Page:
• To save the location of the victim for later use, press the MOB button on the GPS.
  • The whistle should sound “O” (three long blasts). This is to inform the crew and the master about the emergency.
  • Add the proper “O” flag to this.
  • Post the spare watch as soon as you can.
  • To tell everyone to report to their posts, sound the General Alarm on the ship’s whistle. This is to make sure that, even if the crew is unaware of the three extended blasts for MOB, they are still informed and can go to the muster stations to help with the person’s recovery.
  • After then, use the ship’s PA system to announce the MOB situation.
  • Notify the engine room that some maneuvering will be necessary.
  • Carry out the Williamsons turn (detailed below).
  • Put the VHF on Channel 16 and keep a close watch on the RADAR/ARPA.
  • Keep a log of everything that happens in the Bell book.
  • Obey the Chief’s instructions.
  • The Chief Mate should be in charge of making all decisions regarding the deck, including lowering the survival craft and boarding ladder
  • When it comes to bridge, the Third Mate should help the Master.
  • To alert ships nearby of the danger, the officer in control at the moment must transmit a “Urgency signal” via all communication systems.
  • Make sure you can see the lifebuoy (MOB marking).
  • To complete the rescue mission, there should be enough personnel on the rescue boat. A personal location beacon ought to be worn by all.
  • It is required that the rescue boat officer have a portable handheld VHF radio.
  • After the individual has been saved, the rescue boat and lifebuoy need to be picked up and hoisted back up near the ship.
  • If necessary, first assistance should be given right away.
  • The last MOB alarm to be issued must be canceled by sending out a “Urgency Signal.”
  • The Ship’s Logbook must contain the appropriate entries.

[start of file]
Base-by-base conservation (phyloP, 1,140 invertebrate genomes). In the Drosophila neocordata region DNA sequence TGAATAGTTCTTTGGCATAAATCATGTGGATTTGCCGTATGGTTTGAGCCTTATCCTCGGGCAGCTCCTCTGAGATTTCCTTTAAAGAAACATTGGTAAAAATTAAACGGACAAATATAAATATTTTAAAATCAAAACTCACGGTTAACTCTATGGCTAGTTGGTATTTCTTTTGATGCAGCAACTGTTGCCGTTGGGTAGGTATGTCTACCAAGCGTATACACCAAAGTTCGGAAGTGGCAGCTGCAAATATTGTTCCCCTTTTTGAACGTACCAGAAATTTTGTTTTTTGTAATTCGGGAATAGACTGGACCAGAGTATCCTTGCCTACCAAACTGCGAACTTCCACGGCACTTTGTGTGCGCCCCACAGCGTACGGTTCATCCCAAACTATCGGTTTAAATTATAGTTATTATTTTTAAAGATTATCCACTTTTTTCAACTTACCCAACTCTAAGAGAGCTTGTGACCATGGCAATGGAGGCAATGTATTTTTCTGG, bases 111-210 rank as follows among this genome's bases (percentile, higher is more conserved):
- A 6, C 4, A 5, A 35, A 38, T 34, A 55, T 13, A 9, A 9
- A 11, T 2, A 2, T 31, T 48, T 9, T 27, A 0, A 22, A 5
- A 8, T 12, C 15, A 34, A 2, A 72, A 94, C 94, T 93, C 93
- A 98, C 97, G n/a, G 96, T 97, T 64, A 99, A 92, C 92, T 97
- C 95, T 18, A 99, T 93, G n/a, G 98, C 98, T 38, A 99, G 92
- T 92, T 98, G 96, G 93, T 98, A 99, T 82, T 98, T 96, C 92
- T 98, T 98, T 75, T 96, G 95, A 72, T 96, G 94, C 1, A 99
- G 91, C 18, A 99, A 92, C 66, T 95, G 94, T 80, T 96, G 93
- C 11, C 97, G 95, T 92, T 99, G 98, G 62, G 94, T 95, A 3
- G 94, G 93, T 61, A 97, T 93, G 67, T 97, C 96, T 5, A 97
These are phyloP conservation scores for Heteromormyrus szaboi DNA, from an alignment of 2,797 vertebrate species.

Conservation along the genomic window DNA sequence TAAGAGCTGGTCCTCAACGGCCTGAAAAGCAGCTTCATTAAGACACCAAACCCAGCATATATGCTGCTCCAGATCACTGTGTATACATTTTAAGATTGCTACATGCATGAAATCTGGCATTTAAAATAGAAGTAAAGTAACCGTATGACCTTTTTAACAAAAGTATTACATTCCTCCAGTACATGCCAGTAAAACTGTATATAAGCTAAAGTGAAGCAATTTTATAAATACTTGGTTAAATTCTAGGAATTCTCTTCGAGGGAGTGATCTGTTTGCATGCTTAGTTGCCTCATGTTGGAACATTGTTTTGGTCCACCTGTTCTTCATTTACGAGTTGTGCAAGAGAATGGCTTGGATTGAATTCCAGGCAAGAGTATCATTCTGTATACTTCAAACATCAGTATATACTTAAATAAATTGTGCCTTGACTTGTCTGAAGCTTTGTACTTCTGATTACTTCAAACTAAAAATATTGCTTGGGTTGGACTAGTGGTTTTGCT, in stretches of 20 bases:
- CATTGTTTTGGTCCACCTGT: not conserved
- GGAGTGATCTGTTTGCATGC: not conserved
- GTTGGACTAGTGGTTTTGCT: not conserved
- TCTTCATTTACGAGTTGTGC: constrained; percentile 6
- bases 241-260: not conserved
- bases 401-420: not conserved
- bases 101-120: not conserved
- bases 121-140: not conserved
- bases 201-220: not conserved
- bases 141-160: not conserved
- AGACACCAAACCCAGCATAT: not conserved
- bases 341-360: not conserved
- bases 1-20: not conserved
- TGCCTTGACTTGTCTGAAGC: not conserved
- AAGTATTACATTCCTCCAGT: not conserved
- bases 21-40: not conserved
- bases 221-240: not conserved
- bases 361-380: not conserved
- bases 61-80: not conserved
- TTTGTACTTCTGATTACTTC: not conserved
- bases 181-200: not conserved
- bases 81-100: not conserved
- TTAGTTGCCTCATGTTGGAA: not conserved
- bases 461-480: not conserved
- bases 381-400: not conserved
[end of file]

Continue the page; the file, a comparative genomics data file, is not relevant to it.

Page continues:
• The MOB incident and every entry made in the ship’s logbook require an investigation by the master.
  • To prevent the person from getting too close to the propeller, the engines are not instantly halted. In order to keep the stern away from the casualty, the same applies while wheeling hard around to their side.

Screaming about the MOB as soon as the accident is realized is crucial to utilizing every labor source right away. Additionally, during the day, it is difficult to see people due to the glare. Therefore, in order to prevent fatalities in such situations, quick action is required.

Poop Decks: What They Are and Why They Matter

The lifebuoy contributes to the process of saving lives as well because the smoke signal is visible day or night. It’s also critical to retrieve the lifebuoy so that passing ships are not misled about the MOB’s state. When someone has previously been saved, they shouldn’t presume that a MOB is nearby and start aiding them. In addition, wearing a life jacket is mandatory when working, and in the event of an overboard incident, one should not exhaust themselves by panicking in the sea or thrashing about the waves.

The Ship’s Logbook entries are very important legally and should be filled out carefully. Always aim to achieve on your first try because even a small amount of delay can cost someone their life.

The Williamson Turn

  • Take note of the ship’s position

  • Put the wheel hard over to the side of the casualty

  • When the ship has altered course by about 60 degrees, put the wheel firmly over to the other side

  • The vessel should be wheeled on the midship when it is 20 degrees short of the reciprocal course

The Scharnow Turn

  • The rudder should be turned over hard in the direction of the person

  • Shift the rudder hard to the opposite side after deviating from the original course by about 240 degrees.

  • Put the rudder amidships when heading about 20 degrees short of the reciprocal course.

Anderson’s Turn

  • The engines should be stopped.

  • Turn the rudder in the direction of the person.

  • As soon as you are clear of the individual, go all the way ahead, still using the full rudder.

  • The engines should be backed 2/3 or full after deviating from the original course by about 240 degrees (about 2/3 of a full circle).

  • When the target point is 15 degrees off the bow, stop the engines. As necessary, ease the rudder and back the engines.